Anyway, I know most authors won’t heed my advice about registering the copyright of your books based on the cost, but I still highly recommend it. The paperback book that was stolen from me makes me $0 a year. But it’s my book. I wrote it. The characters are a part of me. The story means something to me. To see someone steal my characters who were in my story was a lot more painful to go through than any of the income losses I’ve taken over the last few years. It was like someone came after one of my kids. I had to fight to protect it, just as I’d fight for one of my kids.

To me, paying $55 to protect one of my books is worth it because it was my first line of defense against the scammer. A second line would have been contacting a copyright lawyer. Back in 2011, I hadn’t registered any of my books with the US Copyright Office because I didn’t think anyone would steal them and try to sell them. But I was wrong. I had three books stolen and put up for sale by someone pretending to be me. These were the ebook versions. Amazon did remove two of those books, but they weren’t removing the third one because I had only published it on Smashwords. It was only a few pages long, and it wasn’t a romance. I saw no point in having it on Amazon. It cost me about $100 to get a copyright lawyer to contact Amazon in order to get that book removed because I didn’t have a Certificate of Registration to prove I was the copyright holder.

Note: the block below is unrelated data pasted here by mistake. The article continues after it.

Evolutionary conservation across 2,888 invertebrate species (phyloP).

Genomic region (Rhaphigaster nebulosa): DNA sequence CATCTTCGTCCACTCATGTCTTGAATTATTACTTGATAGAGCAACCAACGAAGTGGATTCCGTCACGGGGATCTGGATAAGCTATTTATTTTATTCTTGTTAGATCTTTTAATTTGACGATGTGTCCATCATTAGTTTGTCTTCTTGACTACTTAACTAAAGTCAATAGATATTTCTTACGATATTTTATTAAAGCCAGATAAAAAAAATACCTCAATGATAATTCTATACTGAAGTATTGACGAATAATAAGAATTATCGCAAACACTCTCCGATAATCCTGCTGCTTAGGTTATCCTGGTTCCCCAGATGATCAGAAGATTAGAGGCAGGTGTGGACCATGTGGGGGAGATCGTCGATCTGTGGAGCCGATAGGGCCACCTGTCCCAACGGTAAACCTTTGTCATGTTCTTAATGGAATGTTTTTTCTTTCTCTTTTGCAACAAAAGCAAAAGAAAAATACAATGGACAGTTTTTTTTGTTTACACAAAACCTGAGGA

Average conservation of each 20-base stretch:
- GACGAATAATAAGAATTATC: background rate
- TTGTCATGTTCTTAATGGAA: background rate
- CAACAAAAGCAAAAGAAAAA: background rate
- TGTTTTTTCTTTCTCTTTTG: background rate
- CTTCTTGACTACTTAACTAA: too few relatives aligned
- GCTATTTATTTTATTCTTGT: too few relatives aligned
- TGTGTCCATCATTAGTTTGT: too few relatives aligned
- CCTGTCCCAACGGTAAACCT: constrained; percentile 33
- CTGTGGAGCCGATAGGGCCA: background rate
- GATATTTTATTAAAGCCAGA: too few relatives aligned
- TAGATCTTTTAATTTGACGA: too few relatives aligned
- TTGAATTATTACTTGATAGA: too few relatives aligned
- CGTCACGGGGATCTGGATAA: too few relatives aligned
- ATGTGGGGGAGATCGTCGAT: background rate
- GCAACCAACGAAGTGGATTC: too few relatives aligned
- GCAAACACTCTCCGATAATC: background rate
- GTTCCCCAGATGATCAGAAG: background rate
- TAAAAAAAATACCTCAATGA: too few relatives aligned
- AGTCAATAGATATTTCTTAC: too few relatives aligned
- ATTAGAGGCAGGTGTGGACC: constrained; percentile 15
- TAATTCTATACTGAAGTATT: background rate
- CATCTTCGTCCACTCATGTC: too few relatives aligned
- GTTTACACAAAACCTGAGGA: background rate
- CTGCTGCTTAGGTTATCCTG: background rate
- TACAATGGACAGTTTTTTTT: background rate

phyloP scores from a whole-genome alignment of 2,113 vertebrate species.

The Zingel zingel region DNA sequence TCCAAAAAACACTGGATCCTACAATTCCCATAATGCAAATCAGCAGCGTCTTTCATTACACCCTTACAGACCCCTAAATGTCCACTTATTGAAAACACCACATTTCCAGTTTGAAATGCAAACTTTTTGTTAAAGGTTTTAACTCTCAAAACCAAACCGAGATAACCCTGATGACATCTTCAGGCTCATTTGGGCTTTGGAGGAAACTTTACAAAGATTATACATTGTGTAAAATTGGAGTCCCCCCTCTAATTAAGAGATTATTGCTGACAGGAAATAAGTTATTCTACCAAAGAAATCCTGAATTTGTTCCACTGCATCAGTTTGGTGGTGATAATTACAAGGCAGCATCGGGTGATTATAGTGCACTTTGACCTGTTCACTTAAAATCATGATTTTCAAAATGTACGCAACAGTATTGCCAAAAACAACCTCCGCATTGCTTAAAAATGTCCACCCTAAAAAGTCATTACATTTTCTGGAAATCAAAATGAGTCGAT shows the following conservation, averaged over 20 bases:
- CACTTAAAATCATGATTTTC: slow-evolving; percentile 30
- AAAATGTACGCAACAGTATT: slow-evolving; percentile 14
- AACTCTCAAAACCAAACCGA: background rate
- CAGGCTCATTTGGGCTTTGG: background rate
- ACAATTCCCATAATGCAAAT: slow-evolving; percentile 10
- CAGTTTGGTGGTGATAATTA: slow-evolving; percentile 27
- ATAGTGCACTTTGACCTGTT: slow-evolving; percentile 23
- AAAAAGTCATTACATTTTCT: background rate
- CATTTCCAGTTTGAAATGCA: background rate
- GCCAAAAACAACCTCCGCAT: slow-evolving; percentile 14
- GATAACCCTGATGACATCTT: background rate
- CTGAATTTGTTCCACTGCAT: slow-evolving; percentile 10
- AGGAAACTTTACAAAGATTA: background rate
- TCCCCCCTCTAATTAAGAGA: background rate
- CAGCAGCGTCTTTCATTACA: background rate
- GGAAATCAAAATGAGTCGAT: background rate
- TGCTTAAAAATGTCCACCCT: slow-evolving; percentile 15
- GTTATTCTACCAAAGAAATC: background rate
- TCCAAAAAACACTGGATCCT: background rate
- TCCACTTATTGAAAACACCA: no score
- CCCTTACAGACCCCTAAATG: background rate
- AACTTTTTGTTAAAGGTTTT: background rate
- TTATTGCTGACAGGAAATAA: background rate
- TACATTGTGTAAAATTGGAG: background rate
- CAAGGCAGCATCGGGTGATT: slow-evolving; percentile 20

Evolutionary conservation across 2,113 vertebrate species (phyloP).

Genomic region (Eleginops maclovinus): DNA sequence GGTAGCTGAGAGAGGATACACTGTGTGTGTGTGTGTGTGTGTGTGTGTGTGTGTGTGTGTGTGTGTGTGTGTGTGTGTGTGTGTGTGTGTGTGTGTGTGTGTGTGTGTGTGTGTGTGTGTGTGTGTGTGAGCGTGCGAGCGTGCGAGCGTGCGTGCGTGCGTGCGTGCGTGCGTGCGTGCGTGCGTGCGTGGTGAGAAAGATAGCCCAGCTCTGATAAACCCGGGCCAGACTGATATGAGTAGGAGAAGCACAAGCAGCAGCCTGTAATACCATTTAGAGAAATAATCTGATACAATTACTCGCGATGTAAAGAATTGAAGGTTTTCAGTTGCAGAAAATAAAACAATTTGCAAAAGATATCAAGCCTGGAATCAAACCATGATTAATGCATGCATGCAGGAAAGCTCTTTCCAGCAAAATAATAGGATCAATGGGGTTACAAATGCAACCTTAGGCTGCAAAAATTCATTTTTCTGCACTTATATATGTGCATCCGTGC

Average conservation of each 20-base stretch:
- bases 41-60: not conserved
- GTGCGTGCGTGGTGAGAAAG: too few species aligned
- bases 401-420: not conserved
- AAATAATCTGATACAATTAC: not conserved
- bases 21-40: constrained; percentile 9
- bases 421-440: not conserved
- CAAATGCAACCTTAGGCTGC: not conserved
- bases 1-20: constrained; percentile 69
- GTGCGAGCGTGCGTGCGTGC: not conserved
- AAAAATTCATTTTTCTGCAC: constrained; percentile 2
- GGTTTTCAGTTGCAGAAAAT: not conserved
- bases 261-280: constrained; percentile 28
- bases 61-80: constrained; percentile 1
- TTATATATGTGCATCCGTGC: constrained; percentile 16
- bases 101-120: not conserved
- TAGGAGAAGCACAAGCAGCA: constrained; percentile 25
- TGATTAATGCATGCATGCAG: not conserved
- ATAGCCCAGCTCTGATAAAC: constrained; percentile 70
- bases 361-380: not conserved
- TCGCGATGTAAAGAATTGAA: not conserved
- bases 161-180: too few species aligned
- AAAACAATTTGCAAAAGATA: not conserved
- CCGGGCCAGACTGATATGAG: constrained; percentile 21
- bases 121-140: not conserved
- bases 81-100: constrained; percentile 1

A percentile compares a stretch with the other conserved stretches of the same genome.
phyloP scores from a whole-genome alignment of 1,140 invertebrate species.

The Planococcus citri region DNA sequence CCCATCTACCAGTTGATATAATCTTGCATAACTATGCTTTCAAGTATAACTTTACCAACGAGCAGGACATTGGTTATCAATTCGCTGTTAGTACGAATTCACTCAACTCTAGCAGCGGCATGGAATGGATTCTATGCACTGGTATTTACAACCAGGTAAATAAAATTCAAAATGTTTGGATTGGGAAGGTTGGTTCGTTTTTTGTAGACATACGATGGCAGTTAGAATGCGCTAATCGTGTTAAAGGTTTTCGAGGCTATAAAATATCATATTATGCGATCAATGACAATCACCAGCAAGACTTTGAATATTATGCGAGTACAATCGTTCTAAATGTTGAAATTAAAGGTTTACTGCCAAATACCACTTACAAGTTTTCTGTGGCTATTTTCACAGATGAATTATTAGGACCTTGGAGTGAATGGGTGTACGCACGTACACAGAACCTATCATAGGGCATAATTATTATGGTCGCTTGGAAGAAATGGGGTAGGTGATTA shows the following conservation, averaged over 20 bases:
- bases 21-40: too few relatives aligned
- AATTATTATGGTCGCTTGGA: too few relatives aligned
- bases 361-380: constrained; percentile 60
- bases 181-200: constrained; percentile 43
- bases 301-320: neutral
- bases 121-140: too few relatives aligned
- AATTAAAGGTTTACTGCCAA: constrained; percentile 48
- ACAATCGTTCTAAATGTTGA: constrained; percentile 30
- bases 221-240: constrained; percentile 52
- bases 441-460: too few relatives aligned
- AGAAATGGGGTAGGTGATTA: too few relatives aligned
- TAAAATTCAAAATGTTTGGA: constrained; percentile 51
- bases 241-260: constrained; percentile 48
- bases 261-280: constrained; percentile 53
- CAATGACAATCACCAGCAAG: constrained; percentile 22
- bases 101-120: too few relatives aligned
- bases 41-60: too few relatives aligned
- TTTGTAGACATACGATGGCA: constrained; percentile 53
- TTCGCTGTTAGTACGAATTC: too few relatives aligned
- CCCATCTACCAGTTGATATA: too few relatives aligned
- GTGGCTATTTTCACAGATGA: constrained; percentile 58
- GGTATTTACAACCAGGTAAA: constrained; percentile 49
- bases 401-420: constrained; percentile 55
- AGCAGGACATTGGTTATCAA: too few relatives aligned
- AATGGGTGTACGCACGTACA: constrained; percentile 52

I guess you could argue that since I have over 90 books total out there (and all copyrighted) that I have paid way more over the years than I would pay a lawyer, and you’d be right. Seeing a lawyer would be cheaper. But these books are going to outlive me, and their copyright will extend beyond my lifetime. Someone is going to have to deal with my books after I die, and if I can make their life easier by having registered my copyrights, then that is a gift I gladly give to them. Also, I don’t know which book(s) the next scammer will pick. It’s in my best interest (and my estate’s best interest) to protect all of them.

I don’t think I’ve seen the last of these scammers. They hit me in 2011 and again in 2012 (2012 was under a pen name’s books). And they’ve now hit me again. I’m not negative. I’m actually a positive person. But I am a realist. If this has already happened to me three times now in the past 11 years since I first got my feet wet with CreateSpace (which used to be Amazon’s paperback publishing platform) and in the past 10 years that I’ve been in ebooks, it’s likely that I’ll have to go through this again.

All I can say is that having registered my copyright made things a lot easier than they did when I didn’t. This time around, I scanned in the Certificate of Registration I got from the US Copyright Office and sent it to Amazon. Amazon kept the paperback up. After that, I went to the copyright infringement form on Amazon’s site and filled it out on the scammer’s copy of my paperback book. I was able to give Amazon the registration number for the book that came from the US Copyright Office. (There was no option to scan the form in again and send it to them.) It took a week, but the scammer’s copy is now gone. I appreciate the fact that Amazon worked with me on this issue, and I truly believe one of the reasons they did was because I had registered my book with the US Copyright Office.

I’m sharing this information in case anyone needs it in the future or will run into someone who will need this information.